Lance Armstrong Denies Landis' Doping Claims

Cyclist Lance Armstrong is helped up after crashing during the fifth stage of the Tour of California cycling race in the outskirts of Visalia, Calif., Thursday, May 20, 2010. (AP Photo/Marcio Jose Sanchez AP Photo/Marcio Jose Sanchez

Last updated at 6:43 p.m. ET

Lance Armstrong has denied allegations made by disgraced American cyclist Floyd Landis, who accused the seven-time Tour de France champion of doping.

"It's our word against his word," Armstrong said in Visalia, Calif., before the fifth stage of the Tour of California. "I like our word. We like our credibility."

With his longtime coach Johan Bruyneel standing next to him, Armstrong said Landis seemingly pointed the finger at everyone still involved in the sport.

"We have nothing to hide. We have nothing to run from," said Armstrong, who later quit the race to go to a hospital for X-rays after crashing just outside of Visalia, Calif.

Team spokesman Philippe Maertens says Armstrong got stitches in his left elbow and under his left eye.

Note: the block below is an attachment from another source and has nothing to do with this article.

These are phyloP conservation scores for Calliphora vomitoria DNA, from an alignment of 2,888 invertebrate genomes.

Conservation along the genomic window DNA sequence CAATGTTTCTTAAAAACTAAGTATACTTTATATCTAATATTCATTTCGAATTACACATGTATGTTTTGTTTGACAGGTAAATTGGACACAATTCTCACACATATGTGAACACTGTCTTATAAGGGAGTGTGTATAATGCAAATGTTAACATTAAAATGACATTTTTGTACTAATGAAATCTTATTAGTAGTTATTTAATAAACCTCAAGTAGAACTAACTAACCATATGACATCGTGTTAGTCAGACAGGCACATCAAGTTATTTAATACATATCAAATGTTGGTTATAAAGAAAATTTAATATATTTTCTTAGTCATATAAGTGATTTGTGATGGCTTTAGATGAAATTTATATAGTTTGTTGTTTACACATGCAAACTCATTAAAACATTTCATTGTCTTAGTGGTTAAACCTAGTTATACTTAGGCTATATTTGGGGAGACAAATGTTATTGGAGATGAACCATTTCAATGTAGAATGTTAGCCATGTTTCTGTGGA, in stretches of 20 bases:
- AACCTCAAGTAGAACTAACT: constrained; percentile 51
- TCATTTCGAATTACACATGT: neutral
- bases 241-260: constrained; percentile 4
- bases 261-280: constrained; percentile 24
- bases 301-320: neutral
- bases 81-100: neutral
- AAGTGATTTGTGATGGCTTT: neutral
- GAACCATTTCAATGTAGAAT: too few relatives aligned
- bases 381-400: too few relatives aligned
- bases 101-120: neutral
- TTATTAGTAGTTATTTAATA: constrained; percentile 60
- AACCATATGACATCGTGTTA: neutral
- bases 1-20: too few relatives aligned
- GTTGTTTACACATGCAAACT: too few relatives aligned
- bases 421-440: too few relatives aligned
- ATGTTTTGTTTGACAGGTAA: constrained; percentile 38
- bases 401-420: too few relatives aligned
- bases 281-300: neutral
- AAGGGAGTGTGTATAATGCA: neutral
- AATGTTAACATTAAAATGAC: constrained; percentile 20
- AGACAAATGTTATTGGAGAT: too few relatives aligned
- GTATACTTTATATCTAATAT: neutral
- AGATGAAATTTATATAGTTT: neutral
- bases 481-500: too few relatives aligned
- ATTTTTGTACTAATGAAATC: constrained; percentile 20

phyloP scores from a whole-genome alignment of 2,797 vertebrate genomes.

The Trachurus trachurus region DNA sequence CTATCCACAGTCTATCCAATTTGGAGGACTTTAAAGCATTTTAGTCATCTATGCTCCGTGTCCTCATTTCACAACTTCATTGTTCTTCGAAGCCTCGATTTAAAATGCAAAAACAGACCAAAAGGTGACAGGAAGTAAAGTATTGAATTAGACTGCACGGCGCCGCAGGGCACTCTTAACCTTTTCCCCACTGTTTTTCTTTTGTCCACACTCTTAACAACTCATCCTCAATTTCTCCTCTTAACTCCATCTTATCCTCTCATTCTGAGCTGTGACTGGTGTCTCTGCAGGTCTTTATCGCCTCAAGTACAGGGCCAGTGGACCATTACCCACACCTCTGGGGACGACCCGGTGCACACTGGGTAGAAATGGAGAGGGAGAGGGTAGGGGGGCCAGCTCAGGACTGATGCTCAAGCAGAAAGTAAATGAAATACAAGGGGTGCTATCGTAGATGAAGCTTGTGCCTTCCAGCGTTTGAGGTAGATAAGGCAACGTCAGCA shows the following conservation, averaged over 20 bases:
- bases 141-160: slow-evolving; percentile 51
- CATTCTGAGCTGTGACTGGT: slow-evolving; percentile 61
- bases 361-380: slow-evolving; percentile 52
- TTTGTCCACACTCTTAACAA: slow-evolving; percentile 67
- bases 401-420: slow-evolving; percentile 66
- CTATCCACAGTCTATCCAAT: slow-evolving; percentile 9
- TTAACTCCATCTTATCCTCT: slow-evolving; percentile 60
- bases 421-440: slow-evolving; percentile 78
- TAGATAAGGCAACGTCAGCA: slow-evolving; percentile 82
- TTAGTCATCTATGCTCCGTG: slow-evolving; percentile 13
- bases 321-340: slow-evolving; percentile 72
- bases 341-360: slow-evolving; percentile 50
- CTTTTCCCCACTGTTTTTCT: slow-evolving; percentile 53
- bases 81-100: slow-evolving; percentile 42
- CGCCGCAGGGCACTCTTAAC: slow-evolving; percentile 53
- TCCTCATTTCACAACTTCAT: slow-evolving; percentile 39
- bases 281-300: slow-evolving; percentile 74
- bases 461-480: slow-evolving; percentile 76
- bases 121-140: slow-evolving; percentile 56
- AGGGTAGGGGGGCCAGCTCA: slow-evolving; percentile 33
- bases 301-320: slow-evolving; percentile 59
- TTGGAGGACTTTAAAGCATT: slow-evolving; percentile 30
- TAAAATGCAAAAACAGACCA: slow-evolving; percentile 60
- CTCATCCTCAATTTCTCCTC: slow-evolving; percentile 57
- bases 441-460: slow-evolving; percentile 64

CBSSports.com: Landis Comes Clean, Accuses Armstrong
Proving Floyd Landis' Doping Accusations

Landis was stripped of his 2006 Tour de France title for doping, yet always denied cheating until now. He recently sent e-mails to cycling officials and sponsors detailing his blood doping. He also claimed that Armstrong and Bruyneel paid an International Cycling Union official to cover-up a test in 2002 after Armstrong purportedly tested positive for the blood-boosting drug EPO.

In an e-mail Landis sent to USA Cycling chief Steve Johnson, he said Armstrong's positive EPO test was in 2002, around the time he won the Tour de Suisse. Armstrong won the Tour de Suisse in 2001, not 2002.

Landis also alleges that after one stage of 2004 Tour de France, the team got off their bikes and boarded a bus where each of them received blood transfusions on the side of the road, reports CBS News correspondent Ben Tracy.

"We're a little confused, maybe just as confused as you guys," Armstrong said, with Bruyneel by his side. "The timeline is off, year by year."

The Wall Street Journal first reported the details of the e-mails.

Landis also implicated other cyclists, including longtime Armstrong confidant George Hincapie, and acknowledged using human growth hormone starting in 2003.

"Look forward to much more detail as soon as you can demonstrate that you can be trusted to do the right thing," Landis wrote in the e-mail to Johnson.

USA Cycling said it would comment later Thursday. Landis did not respond to messages left by the AP.
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